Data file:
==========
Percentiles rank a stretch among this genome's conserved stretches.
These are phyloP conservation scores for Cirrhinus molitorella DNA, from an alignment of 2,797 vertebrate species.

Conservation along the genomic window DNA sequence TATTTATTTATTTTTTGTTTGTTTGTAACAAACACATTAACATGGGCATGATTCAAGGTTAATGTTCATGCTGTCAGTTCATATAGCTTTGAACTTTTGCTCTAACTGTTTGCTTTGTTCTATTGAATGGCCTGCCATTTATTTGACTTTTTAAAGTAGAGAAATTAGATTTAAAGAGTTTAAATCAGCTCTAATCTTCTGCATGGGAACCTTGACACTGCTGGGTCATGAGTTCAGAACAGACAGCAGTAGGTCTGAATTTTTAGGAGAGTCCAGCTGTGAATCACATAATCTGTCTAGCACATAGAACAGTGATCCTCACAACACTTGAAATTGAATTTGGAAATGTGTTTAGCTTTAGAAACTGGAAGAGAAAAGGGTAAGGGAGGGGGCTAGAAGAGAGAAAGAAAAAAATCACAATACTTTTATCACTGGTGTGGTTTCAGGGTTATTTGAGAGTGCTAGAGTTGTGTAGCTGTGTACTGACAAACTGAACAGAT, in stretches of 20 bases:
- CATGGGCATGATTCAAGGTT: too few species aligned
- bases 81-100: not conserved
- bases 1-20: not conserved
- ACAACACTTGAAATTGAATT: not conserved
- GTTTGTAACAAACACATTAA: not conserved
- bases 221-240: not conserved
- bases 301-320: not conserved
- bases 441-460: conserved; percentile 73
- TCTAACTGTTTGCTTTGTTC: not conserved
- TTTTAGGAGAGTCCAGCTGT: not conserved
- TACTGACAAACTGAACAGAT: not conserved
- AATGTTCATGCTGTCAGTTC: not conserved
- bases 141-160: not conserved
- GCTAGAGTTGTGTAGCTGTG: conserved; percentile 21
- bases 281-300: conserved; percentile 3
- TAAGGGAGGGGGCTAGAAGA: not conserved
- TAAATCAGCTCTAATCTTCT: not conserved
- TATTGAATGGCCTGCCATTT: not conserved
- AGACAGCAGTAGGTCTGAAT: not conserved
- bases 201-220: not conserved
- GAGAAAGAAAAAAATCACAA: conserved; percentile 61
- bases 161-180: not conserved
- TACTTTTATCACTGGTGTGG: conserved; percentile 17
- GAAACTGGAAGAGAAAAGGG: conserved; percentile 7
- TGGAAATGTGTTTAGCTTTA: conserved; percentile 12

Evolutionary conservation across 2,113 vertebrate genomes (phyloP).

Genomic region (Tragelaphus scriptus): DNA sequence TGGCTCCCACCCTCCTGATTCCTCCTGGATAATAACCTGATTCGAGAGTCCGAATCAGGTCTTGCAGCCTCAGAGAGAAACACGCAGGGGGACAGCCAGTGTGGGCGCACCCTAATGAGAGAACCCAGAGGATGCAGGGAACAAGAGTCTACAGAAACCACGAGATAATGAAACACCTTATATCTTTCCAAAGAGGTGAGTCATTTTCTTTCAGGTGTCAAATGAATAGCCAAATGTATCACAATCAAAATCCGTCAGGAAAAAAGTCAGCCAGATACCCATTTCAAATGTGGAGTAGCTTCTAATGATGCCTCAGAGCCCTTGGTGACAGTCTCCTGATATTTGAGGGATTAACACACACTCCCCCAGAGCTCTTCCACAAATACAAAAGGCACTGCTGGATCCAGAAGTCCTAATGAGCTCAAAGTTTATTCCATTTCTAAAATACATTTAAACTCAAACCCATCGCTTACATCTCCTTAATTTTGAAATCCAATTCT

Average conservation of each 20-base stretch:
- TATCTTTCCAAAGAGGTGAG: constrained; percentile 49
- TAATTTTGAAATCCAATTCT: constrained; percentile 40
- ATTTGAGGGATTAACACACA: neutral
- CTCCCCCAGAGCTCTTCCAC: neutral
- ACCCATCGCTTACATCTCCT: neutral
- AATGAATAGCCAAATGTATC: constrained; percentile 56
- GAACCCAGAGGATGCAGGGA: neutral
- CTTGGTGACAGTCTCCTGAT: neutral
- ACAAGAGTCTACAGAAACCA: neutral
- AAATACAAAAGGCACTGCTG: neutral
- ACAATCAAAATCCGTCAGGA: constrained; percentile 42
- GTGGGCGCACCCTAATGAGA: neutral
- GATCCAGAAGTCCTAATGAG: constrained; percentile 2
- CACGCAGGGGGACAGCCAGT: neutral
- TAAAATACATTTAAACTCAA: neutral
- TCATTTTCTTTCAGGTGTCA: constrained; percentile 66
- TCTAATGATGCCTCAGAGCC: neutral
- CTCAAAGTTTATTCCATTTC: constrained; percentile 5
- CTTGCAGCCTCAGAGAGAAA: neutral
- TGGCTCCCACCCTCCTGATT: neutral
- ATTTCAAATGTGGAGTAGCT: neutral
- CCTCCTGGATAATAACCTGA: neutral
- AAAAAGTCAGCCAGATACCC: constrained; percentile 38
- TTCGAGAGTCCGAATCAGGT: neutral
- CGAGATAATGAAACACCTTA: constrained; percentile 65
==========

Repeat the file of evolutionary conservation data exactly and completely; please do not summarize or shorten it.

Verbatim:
Percentiles rank a stretch among this genome's conserved stretches.
These are phyloP conservation scores for Cirrhinus molitorella DNA, from an alignment of 2,797 vertebrate species.

Conservation along the genomic window DNA sequence TATTTATTTATTTTTTGTTTGTTTGTAACAAACACATTAACATGGGCATGATTCAAGGTTAATGTTCATGCTGTCAGTTCATATAGCTTTGAACTTTTGCTCTAACTGTTTGCTTTGTTCTATTGAATGGCCTGCCATTTATTTGACTTTTTAAAGTAGAGAAATTAGATTTAAAGAGTTTAAATCAGCTCTAATCTTCTGCATGGGAACCTTGACACTGCTGGGTCATGAGTTCAGAACAGACAGCAGTAGGTCTGAATTTTTAGGAGAGTCCAGCTGTGAATCACATAATCTGTCTAGCACATAGAACAGTGATCCTCACAACACTTGAAATTGAATTTGGAAATGTGTTTAGCTTTAGAAACTGGAAGAGAAAAGGGTAAGGGAGGGGGCTAGAAGAGAGAAAGAAAAAAATCACAATACTTTTATCACTGGTGTGGTTTCAGGGTTATTTGAGAGTGCTAGAGTTGTGTAGCTGTGTACTGACAAACTGAACAGAT, in stretches of 20 bases:
- CATGGGCATGATTCAAGGTT: too few species aligned
- bases 81-100: not conserved
- bases 1-20: not conserved
- ACAACACTTGAAATTGAATT: not conserved
- GTTTGTAACAAACACATTAA: not conserved
- bases 221-240: not conserved
- bases 301-320: not conserved
- bases 441-460: conserved; percentile 73
- TCTAACTGTTTGCTTTGTTC: not conserved
- TTTTAGGAGAGTCCAGCTGT: not conserved
- TACTGACAAACTGAACAGAT: not conserved
- AATGTTCATGCTGTCAGTTC: not conserved
- bases 141-160: not conserved
- GCTAGAGTTGTGTAGCTGTG: conserved; percentile 21
- bases 281-300: conserved; percentile 3
- TAAGGGAGGGGGCTAGAAGA: not conserved
- TAAATCAGCTCTAATCTTCT: not conserved
- TATTGAATGGCCTGCCATTT: not conserved
- AGACAGCAGTAGGTCTGAAT: not conserved
- bases 201-220: not conserved
- GAGAAAGAAAAAAATCACAA: conserved; percentile 61
- bases 161-180: not conserved
- TACTTTTATCACTGGTGTGG: conserved; percentile 17
- GAAACTGGAAGAGAAAAGGG: conserved; percentile 7
- TGGAAATGTGTTTAGCTTTA: conserved; percentile 12

Evolutionary conservation across 2,113 vertebrate genomes (phyloP).

Genomic region (Tragelaphus scriptus): DNA sequence TGGCTCCCACCCTCCTGATTCCTCCTGGATAATAACCTGATTCGAGAGTCCGAATCAGGTCTTGCAGCCTCAGAGAGAAACACGCAGGGGGACAGCCAGTGTGGGCGCACCCTAATGAGAGAACCCAGAGGATGCAGGGAACAAGAGTCTACAGAAACCACGAGATAATGAAACACCTTATATCTTTCCAAAGAGGTGAGTCATTTTCTTTCAGGTGTCAAATGAATAGCCAAATGTATCACAATCAAAATCCGTCAGGAAAAAAGTCAGCCAGATACCCATTTCAAATGTGGAGTAGCTTCTAATGATGCCTCAGAGCCCTTGGTGACAGTCTCCTGATATTTGAGGGATTAACACACACTCCCCCAGAGCTCTTCCACAAATACAAAAGGCACTGCTGGATCCAGAAGTCCTAATGAGCTCAAAGTTTATTCCATTTCTAAAATACATTTAAACTCAAACCCATCGCTTACATCTCCTTAATTTTGAAATCCAATTCT

Average conservation of each 20-base stretch:
- TATCTTTCCAAAGAGGTGAG: constrained; percentile 49
- TAATTTTGAAATCCAATTCT: constrained; percentile 40
- ATTTGAGGGATTAACACACA: neutral
- CTCCCCCAGAGCTCTTCCAC: neutral
- ACCCATCGCTTACATCTCCT: neutral
- AATGAATAGCCAAATGTATC: constrained; percentile 56
- GAACCCAGAGGATGCAGGGA: neutral
- CTTGGTGACAGTCTCCTGAT: neutral
- ACAAGAGTCTACAGAAACCA: neutral
- AAATACAAAAGGCACTGCTG: neutral
- ACAATCAAAATCCGTCAGGA: constrained; percentile 42
- GTGGGCGCACCCTAATGAGA: neutral
- GATCCAGAAGTCCTAATGAG: constrained; percentile 2
- CACGCAGGGGGACAGCCAGT: neutral
- TAAAATACATTTAAACTCAA: neutral
- TCATTTTCTTTCAGGTGTCA: constrained; percentile 66
- TCTAATGATGCCTCAGAGCC: neutral
- CTCAAAGTTTATTCCATTTC: constrained; percentile 5
- CTTGCAGCCTCAGAGAGAAA: neutral
- TGGCTCCCACCCTCCTGATT: neutral
- ATTTCAAATGTGGAGTAGCT: neutral
- CCTCCTGGATAATAACCTGA: neutral
- AAAAAGTCAGCCAGATACCC: constrained; percentile 38
- TTCGAGAGTCCGAATCAGGT: neutral
- CGAGATAATGAAACACCTTA: constrained; percentile 65